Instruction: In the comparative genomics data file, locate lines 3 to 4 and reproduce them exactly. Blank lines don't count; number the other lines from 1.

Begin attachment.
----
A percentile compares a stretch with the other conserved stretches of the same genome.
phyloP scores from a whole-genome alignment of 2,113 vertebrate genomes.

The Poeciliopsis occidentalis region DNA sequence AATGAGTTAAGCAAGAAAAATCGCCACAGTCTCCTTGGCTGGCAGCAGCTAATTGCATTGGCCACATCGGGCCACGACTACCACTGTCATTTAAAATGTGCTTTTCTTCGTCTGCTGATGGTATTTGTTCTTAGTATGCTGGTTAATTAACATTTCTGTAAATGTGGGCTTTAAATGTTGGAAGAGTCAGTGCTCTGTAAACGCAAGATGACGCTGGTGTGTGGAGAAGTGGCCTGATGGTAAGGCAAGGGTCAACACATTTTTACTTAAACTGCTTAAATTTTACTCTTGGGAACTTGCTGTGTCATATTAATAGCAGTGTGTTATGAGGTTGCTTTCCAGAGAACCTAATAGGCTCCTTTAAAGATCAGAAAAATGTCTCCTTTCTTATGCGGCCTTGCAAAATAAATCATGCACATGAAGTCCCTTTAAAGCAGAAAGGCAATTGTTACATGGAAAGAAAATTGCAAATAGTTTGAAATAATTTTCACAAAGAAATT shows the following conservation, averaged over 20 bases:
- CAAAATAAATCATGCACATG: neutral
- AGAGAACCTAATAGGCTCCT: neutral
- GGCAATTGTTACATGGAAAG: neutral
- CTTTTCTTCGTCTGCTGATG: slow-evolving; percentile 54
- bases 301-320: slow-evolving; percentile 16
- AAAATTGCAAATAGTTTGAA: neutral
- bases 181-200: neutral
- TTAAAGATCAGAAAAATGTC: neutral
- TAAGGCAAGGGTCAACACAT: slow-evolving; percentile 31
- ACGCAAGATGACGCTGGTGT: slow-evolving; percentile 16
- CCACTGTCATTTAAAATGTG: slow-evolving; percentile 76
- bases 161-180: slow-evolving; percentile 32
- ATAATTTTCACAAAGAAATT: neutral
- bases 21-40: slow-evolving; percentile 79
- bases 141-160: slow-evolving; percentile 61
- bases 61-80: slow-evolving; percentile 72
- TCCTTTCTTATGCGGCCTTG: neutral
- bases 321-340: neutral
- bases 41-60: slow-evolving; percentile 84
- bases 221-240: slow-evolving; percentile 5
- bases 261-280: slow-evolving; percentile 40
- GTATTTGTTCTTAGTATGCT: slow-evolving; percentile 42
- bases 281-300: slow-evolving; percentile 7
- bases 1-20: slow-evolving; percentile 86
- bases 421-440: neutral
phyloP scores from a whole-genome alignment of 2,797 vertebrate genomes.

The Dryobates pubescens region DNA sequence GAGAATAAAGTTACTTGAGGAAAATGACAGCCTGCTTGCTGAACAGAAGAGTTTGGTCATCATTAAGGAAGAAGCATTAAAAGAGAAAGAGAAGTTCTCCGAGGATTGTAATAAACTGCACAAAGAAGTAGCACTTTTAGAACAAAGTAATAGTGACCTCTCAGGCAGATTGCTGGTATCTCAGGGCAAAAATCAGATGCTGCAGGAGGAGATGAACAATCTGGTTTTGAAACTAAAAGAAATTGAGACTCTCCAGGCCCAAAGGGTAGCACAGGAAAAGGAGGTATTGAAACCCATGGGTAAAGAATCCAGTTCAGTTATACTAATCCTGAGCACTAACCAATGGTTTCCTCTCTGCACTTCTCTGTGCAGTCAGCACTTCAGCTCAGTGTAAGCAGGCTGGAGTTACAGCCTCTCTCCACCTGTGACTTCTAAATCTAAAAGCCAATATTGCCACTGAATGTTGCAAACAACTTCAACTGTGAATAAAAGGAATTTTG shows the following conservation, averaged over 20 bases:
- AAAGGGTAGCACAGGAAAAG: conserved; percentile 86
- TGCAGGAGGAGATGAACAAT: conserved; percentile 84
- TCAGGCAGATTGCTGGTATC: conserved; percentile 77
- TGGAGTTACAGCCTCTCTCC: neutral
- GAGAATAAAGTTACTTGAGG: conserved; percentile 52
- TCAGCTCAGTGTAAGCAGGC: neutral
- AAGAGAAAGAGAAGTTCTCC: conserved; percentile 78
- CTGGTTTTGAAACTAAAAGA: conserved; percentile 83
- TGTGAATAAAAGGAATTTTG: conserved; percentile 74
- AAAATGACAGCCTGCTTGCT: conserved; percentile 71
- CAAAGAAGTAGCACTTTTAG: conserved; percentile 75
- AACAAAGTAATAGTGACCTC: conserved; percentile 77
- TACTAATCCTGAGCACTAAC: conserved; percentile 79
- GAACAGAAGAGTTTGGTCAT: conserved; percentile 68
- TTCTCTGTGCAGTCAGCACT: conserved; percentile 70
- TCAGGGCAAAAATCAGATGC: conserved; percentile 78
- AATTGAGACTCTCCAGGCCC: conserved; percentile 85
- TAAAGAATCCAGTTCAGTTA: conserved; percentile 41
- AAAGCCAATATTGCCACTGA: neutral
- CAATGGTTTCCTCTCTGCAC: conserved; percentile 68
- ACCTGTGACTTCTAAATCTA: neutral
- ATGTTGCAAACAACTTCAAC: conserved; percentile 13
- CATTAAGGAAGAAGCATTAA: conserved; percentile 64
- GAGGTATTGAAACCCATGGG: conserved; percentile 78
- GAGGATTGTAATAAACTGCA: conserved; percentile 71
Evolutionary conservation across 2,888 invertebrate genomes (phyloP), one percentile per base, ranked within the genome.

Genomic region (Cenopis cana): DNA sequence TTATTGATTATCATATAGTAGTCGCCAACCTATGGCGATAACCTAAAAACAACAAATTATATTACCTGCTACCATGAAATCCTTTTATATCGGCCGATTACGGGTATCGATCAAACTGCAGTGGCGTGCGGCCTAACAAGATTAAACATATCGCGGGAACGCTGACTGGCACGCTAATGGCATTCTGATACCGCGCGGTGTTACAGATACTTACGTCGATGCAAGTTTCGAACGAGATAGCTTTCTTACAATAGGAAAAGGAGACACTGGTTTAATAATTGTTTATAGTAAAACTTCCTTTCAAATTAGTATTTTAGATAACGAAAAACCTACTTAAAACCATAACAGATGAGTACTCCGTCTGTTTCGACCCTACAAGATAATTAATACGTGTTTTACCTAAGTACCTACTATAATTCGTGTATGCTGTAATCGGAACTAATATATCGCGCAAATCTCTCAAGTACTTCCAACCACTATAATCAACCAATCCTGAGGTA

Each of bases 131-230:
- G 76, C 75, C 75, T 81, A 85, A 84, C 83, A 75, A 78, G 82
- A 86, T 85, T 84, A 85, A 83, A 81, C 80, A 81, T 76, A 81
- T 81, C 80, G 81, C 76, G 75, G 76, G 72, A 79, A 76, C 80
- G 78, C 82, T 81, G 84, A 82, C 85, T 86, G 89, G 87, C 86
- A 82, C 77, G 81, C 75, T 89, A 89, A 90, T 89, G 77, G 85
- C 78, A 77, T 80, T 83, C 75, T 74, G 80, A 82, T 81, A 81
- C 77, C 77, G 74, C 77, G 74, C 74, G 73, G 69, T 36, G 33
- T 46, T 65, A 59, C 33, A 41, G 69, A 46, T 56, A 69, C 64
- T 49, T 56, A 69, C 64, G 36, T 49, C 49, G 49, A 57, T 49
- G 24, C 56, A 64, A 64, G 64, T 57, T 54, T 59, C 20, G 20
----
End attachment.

The Poeciliopsis occidentalis region DNA sequence AATGAGTTAAGCAAGAAAAATCGCCACAGTCTCCTTGGCTGGCAGCAGCTAATTGCATTGGCCACATCGGGCCACGACTACCACTGTCATTTAAAATGTGCTTTTCTTCGTCTGCTGATGGTATTTGTTCTTAGTATGCTGGTTAATTAACATTTCTGTAAATGTGGGCTTTAAATGTTGGAAGAGTCAGTGCTCTGTAAACGCAAGATGACGCTGGTGTGTGGAGAAGTGGCCTGATGGTAAGGCAAGGGTCAACACATTTTTACTTAAACTGCTTAAATTTTACTCTTGGGAACTTGCTGTGTCATATTAATAGCAGTGTGTTATGAGGTTGCTTTCCAGAGAACCTAATAGGCTCCTTTAAAGATCAGAAAAATGTCTCCTTTCTTATGCGGCCTTGCAAAATAAATCATGCACATGAAGTCCCTTTAAAGCAGAAAGGCAATTGTTACATGGAAAGAAAATTGCAAATAGTTTGAAATAATTTTCACAAAGAAATT shows the following conservation, averaged over 20 bases:
- CAAAATAAATCATGCACATG: neutral